Monitoring Deterioration in a Catchment’s Sewerage System
Ross Sparks1, Andrew Kasmarik*, 2
Identifiers and Pagination:Year: 2013
First Page: 149
Last Page: 158
Publisher Id: TOCIEJ-7-149
Article History:Received Date: 6/8/2013
Revision Received Date: 17/9/2013
Acceptance Date: 27/9/2013
Electronic publication date: 31/10/2013
Collection year: 2013
open-access license: This is an open access article distributed under the terms of the Creative Commons Attribution 4.0 International Public License (CC-BY 4.0), a copy of which is available at: https://creativecommons.org/licenses/by/4.0/legalcode. This license permits unrestricted use, distribution, and reproduction in any medium, provided the original author and source are credited.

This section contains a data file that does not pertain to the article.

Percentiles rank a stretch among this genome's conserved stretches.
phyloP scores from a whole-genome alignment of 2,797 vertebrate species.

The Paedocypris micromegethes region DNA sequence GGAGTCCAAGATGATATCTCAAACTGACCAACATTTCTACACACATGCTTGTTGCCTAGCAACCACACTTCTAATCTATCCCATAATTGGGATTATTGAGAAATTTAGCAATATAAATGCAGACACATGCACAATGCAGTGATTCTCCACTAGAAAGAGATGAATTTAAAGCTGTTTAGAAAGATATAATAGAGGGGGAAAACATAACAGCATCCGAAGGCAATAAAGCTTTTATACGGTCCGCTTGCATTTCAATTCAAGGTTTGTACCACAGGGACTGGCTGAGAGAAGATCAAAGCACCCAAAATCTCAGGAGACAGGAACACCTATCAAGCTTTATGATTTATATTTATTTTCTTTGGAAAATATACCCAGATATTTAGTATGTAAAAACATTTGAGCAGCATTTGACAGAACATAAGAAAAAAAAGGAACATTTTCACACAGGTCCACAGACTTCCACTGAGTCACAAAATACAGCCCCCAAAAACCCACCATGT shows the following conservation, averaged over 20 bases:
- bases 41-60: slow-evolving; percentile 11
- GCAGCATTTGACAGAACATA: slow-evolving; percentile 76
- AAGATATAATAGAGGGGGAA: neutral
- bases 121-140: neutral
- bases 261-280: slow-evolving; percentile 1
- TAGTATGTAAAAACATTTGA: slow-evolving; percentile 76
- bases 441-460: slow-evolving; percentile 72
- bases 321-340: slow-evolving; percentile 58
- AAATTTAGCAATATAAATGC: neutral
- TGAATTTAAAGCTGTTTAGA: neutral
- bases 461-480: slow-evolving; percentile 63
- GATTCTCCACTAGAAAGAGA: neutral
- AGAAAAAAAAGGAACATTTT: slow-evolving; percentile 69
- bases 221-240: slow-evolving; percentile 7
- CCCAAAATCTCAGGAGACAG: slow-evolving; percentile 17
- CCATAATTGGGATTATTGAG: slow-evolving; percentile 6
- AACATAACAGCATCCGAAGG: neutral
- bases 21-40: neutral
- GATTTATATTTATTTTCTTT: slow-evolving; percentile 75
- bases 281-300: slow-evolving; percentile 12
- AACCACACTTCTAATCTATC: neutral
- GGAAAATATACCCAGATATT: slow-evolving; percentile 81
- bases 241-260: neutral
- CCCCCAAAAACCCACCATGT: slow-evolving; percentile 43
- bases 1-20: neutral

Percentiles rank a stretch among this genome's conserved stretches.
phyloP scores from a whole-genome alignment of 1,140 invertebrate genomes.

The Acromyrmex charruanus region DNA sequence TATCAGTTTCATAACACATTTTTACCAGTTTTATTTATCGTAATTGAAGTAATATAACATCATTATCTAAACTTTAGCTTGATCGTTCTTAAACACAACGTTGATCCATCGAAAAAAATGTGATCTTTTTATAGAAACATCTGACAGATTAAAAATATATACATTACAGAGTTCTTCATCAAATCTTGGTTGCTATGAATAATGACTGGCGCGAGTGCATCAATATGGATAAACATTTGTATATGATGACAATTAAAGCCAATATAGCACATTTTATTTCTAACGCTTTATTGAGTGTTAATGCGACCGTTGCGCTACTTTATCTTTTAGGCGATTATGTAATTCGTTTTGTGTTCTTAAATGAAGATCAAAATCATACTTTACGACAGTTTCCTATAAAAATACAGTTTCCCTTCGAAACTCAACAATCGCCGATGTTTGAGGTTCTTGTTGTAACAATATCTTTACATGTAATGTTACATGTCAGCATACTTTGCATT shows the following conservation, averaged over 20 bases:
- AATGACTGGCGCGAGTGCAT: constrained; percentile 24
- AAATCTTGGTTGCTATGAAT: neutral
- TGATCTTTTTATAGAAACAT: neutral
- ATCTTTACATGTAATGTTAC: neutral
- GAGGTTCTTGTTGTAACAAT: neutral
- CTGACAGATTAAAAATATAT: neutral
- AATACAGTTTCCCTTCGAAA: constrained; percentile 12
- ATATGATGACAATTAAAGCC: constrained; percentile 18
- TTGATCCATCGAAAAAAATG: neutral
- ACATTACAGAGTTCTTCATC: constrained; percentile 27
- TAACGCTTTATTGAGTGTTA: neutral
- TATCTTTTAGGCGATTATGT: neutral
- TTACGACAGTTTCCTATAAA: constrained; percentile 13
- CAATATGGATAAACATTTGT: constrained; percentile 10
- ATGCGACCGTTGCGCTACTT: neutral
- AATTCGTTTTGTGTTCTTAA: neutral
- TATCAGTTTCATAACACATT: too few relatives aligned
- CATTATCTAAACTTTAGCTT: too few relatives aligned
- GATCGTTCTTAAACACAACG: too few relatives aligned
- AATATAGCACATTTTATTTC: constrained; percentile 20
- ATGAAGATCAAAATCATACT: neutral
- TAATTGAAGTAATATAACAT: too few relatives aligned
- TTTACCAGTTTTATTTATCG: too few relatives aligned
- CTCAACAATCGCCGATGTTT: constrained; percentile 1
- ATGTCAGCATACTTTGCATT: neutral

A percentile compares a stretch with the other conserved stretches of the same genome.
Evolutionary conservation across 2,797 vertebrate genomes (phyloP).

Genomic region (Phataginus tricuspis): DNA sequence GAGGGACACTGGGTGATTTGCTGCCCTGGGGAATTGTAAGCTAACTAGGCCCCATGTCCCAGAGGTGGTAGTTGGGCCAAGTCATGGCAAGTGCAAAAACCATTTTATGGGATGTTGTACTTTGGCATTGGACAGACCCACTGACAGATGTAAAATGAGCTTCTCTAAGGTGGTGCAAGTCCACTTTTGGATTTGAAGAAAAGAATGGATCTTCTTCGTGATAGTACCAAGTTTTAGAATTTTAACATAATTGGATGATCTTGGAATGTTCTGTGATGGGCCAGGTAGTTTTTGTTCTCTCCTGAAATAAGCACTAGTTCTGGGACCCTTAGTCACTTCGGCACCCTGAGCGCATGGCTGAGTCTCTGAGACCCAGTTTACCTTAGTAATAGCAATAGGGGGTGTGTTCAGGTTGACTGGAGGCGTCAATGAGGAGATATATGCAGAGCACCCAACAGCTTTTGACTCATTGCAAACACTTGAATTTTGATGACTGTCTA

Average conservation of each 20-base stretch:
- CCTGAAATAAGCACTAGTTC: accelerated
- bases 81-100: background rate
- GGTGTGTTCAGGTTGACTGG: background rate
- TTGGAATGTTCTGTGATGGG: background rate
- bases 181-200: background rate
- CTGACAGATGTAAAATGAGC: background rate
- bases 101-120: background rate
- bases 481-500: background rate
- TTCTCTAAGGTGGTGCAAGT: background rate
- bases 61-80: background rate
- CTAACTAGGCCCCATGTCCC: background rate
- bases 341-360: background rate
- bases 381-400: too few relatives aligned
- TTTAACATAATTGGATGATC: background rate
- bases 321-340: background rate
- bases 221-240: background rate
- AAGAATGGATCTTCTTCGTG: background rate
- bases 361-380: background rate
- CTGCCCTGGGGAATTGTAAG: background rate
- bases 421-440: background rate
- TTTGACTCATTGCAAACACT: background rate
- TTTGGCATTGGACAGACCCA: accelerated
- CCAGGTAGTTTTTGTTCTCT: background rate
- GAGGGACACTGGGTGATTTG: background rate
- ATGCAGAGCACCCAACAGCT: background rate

Groundwater seepage through cracks in the sewerage pipeline is a major maintenance issue in most cities’ sewer networks. The more the sewer pipes crack – and the wider these cracks are – the worse the rainfall seepage problem becomes.
The total volume of rainwater seepage into the sewer pipes for a catchment is correlated with deterioration and can therefore be used to estimate the rate of deterioration. This paper describes a monitoring system that can be used to identify significant trends in sewer deterioration.
Effective monitoring by asset managers can highlight the need for early maintenance such as removing tree roots from pipe cracks and patching the cracks.